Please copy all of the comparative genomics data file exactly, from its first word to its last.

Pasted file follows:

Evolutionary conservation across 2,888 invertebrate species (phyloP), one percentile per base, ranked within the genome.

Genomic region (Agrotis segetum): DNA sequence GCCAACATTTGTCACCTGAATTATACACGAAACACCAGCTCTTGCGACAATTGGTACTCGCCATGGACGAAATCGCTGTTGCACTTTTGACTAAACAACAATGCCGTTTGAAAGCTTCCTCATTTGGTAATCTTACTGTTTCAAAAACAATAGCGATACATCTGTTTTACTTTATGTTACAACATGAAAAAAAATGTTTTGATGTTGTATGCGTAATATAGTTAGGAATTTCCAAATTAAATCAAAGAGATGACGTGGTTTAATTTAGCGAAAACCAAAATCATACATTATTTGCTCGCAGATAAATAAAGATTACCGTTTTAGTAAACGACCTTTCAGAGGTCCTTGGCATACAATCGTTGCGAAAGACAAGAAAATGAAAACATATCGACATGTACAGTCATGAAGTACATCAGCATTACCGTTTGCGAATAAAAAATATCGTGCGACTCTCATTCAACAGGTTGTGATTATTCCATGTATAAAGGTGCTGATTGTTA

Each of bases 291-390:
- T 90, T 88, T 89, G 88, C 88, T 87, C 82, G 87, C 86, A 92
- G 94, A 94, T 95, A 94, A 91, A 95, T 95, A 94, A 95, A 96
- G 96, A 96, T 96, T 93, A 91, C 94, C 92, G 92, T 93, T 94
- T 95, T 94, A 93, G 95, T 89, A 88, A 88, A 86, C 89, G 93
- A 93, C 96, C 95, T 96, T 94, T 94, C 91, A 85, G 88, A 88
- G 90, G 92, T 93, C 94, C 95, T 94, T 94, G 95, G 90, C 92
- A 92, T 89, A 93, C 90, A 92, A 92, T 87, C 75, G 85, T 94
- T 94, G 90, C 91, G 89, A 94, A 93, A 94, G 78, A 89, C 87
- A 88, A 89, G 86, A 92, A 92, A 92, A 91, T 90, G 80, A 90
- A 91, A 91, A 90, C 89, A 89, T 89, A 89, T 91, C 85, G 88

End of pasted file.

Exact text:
Evolutionary conservation across 2,888 invertebrate species (phyloP), one percentile per base, ranked within the genome.

Genomic region (Agrotis segetum): DNA sequence GCCAACATTTGTCACCTGAATTATACACGAAACACCAGCTCTTGCGACAATTGGTACTCGCCATGGACGAAATCGCTGTTGCACTTTTGACTAAACAACAATGCCGTTTGAAAGCTTCCTCATTTGGTAATCTTACTGTTTCAAAAACAATAGCGATACATCTGTTTTACTTTATGTTACAACATGAAAAAAAATGTTTTGATGTTGTATGCGTAATATAGTTAGGAATTTCCAAATTAAATCAAAGAGATGACGTGGTTTAATTTAGCGAAAACCAAAATCATACATTATTTGCTCGCAGATAAATAAAGATTACCGTTTTAGTAAACGACCTTTCAGAGGTCCTTGGCATACAATCGTTGCGAAAGACAAGAAAATGAAAACATATCGACATGTACAGTCATGAAGTACATCAGCATTACCGTTTGCGAATAAAAAATATCGTGCGACTCTCATTCAACAGGTTGTGATTATTCCATGTATAAAGGTGCTGATTGTTA

Each of bases 291-390:
- T 90, T 88, T 89, G 88, C 88, T 87, C 82, G 87, C 86, A 92
- G 94, A 94, T 95, A 94, A 91, A 95, T 95, A 94, A 95, A 96
- G 96, A 96, T 96, T 93, A 91, C 94, C 92, G 92, T 93, T 94
- T 95, T 94, A 93, G 95, T 89, A 88, A 88, A 86, C 89, G 93
- A 93, C 96, C 95, T 96, T 94, T 94, C 91, A 85, G 88, A 88
- G 90, G 92, T 93, C 94, C 95, T 94, T 94, G 95, G 90, C 92
- A 92, T 89, A 93, C 90, A 92, A 92, T 87, C 75, G 85, T 94
- T 94, G 90, C 91, G 89, A 94, A 93, A 94, G 78, A 89, C 87
- A 88, A 89, G 86, A 92, A 92, A 92, A 91, T 90, G 80, A 90
- A 91, A 91, A 90, C 89, A 89, T 89, A 89, T 91, C 85, G 88